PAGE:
How many friends can you have on Facebook? Evidently, a lot more than you do now because the social media site and other tech companies have joined together in an effort called Internet.org to find a way to get the 4.3 billion people around the planet who are not currently online — online.
Yesterday, Facebook CEO Mark Zuckerberg announced he and his company are "on a mission to make the world more open and connected." Mr. Zuckerberg said that presently about a third of the world is online and that the number getting connected is growing by nine percent annually. While many are going online via smartphones, the cost of data, which dwarfs phone prices in many countries, bars the way to greater access.
The Facebook CEO asserted his belief that "connectivity is a human right" and "the foundation of the global knowledge economy."
The knowledge economy, according to Mr. Zuckerberg, requires the sharing of information to grow. He cited a McKinsey study, which found the internet "accounted for 21 percent of GDP growth in developed countries" over the past five years. The internet is also a net job creator with 2.6 new jobs added for every one lost to improved efficiencies.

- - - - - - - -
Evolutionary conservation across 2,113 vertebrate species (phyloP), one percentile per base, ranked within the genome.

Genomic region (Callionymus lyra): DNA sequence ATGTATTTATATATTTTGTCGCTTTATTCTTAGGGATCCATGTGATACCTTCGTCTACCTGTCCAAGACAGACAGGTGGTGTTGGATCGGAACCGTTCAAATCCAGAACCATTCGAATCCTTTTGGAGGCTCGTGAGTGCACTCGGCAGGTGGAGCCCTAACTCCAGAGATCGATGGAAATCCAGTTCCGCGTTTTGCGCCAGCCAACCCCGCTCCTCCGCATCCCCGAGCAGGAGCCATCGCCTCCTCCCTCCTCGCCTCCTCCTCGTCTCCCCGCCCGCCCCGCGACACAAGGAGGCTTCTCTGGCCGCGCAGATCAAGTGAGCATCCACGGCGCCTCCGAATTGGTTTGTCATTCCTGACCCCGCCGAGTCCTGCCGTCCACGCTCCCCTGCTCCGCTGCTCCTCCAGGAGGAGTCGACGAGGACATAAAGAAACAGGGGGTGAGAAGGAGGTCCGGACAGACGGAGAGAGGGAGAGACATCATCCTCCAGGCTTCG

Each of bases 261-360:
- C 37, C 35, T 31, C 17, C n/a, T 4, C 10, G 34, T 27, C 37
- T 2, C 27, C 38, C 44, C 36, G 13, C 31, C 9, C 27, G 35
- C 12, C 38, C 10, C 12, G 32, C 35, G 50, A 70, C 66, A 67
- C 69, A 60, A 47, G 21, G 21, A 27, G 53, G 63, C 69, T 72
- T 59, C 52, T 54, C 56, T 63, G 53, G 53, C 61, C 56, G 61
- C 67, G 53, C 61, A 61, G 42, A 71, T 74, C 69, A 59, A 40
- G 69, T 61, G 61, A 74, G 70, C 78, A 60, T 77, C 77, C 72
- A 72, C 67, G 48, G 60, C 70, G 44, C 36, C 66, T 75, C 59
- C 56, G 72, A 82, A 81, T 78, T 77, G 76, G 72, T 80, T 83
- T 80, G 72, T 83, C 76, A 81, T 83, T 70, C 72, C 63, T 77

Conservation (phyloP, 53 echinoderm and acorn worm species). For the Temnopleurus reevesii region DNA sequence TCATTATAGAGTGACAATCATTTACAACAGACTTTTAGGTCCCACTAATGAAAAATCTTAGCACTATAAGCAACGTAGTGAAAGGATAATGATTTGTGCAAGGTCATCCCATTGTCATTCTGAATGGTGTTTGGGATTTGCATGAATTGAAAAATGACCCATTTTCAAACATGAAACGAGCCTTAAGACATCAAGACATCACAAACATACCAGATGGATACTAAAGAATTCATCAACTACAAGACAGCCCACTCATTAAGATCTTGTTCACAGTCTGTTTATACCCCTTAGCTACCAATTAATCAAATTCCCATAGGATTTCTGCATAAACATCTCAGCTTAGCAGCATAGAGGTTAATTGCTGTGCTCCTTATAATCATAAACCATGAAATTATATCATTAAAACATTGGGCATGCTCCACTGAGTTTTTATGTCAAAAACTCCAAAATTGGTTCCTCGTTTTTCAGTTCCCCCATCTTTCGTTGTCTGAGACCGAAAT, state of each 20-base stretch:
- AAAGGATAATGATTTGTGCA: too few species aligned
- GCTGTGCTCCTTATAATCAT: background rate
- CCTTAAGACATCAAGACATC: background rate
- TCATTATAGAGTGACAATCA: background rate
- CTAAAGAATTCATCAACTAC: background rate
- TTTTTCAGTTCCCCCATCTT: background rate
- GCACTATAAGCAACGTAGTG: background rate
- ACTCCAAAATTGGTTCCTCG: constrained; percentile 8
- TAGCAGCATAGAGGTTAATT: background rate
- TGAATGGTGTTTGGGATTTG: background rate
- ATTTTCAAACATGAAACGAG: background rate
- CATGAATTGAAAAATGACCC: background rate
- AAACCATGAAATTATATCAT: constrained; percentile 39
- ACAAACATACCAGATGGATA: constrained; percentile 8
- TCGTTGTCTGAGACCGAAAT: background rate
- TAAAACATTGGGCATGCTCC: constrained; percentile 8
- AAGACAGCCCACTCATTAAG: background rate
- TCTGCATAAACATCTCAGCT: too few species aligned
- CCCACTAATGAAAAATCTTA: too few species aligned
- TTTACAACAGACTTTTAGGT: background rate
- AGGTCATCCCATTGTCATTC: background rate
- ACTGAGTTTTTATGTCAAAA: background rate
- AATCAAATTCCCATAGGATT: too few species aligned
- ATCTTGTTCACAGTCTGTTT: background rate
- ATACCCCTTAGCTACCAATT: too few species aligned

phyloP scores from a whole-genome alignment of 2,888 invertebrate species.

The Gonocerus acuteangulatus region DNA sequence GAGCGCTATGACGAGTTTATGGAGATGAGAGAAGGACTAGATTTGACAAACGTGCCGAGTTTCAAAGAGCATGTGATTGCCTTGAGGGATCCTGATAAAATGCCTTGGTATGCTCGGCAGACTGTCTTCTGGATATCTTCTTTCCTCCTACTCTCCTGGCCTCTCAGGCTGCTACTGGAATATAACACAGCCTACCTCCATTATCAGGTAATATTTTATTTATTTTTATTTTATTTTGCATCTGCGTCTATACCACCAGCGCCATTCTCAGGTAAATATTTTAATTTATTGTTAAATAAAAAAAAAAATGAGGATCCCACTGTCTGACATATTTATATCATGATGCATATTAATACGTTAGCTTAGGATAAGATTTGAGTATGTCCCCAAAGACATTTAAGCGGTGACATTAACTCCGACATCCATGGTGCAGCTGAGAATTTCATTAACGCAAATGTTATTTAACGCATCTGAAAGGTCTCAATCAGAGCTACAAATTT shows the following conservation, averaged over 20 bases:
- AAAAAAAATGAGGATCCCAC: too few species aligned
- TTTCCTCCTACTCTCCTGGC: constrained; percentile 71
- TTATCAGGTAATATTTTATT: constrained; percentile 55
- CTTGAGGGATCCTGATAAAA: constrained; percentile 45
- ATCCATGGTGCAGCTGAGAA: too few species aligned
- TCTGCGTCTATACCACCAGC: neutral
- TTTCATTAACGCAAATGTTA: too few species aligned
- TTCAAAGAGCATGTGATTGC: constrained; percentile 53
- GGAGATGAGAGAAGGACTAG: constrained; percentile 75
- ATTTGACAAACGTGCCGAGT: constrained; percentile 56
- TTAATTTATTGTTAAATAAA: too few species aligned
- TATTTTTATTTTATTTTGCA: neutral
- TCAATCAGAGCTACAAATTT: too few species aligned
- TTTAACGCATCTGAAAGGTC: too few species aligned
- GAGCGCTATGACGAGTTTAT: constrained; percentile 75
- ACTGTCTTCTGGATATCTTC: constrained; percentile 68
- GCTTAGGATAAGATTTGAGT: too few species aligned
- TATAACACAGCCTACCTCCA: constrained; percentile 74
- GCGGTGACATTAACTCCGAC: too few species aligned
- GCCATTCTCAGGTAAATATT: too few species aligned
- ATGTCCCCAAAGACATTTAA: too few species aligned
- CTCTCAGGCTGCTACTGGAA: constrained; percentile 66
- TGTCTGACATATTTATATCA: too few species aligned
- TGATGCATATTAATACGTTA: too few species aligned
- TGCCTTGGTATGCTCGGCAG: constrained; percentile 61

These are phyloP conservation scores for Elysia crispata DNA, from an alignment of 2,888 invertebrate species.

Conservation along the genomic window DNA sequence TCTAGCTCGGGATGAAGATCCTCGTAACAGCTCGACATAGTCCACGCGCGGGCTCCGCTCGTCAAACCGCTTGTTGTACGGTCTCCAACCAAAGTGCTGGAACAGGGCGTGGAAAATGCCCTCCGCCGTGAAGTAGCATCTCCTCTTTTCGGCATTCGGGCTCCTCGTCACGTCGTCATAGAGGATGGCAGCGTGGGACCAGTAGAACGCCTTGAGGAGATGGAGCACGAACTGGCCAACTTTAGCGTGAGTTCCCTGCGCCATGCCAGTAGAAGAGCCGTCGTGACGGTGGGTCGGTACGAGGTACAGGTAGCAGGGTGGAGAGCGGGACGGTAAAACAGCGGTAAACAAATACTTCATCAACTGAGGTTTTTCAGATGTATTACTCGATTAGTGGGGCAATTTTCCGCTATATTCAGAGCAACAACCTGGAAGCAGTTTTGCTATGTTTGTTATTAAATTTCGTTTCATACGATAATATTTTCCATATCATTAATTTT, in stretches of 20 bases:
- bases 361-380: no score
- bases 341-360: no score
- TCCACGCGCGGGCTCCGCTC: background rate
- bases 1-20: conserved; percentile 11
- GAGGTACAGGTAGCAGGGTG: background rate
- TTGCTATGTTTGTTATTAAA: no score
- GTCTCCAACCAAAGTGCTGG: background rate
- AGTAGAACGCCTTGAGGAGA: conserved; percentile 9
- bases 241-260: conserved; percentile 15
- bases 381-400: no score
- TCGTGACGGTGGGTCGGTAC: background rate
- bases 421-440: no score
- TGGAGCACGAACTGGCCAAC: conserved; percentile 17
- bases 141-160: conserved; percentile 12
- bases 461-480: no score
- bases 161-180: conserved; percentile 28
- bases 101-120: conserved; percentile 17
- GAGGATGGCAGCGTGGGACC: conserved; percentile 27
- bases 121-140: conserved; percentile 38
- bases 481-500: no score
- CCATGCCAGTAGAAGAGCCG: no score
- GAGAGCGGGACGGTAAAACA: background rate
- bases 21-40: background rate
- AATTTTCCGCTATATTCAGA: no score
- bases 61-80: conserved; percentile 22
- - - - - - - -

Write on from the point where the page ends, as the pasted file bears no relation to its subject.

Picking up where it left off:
Other founding members of Internet.org are Ericsson, MediaTek, Nokia, Opera Software, Qualcomm and Samsung Electronics. According to Mr. Zuckerberg, the companies share the belief that "it's possible to sustainably provide free access to basic internet services" to everyone with a phone in a way that enables companies to grow profits while building the infrastructure needed to get everyone connected.
In short, the group believes that innovation will reduce the cost of delivering data while less data will be used through more efficient applications. Over the next five to 10 years, the companies project it will become "economically reasonable to offer free basic services to those who cannot afford them and start to sustainably deliver on the promise of connectivity as a human right."
How important is global connectivity to the future of retail?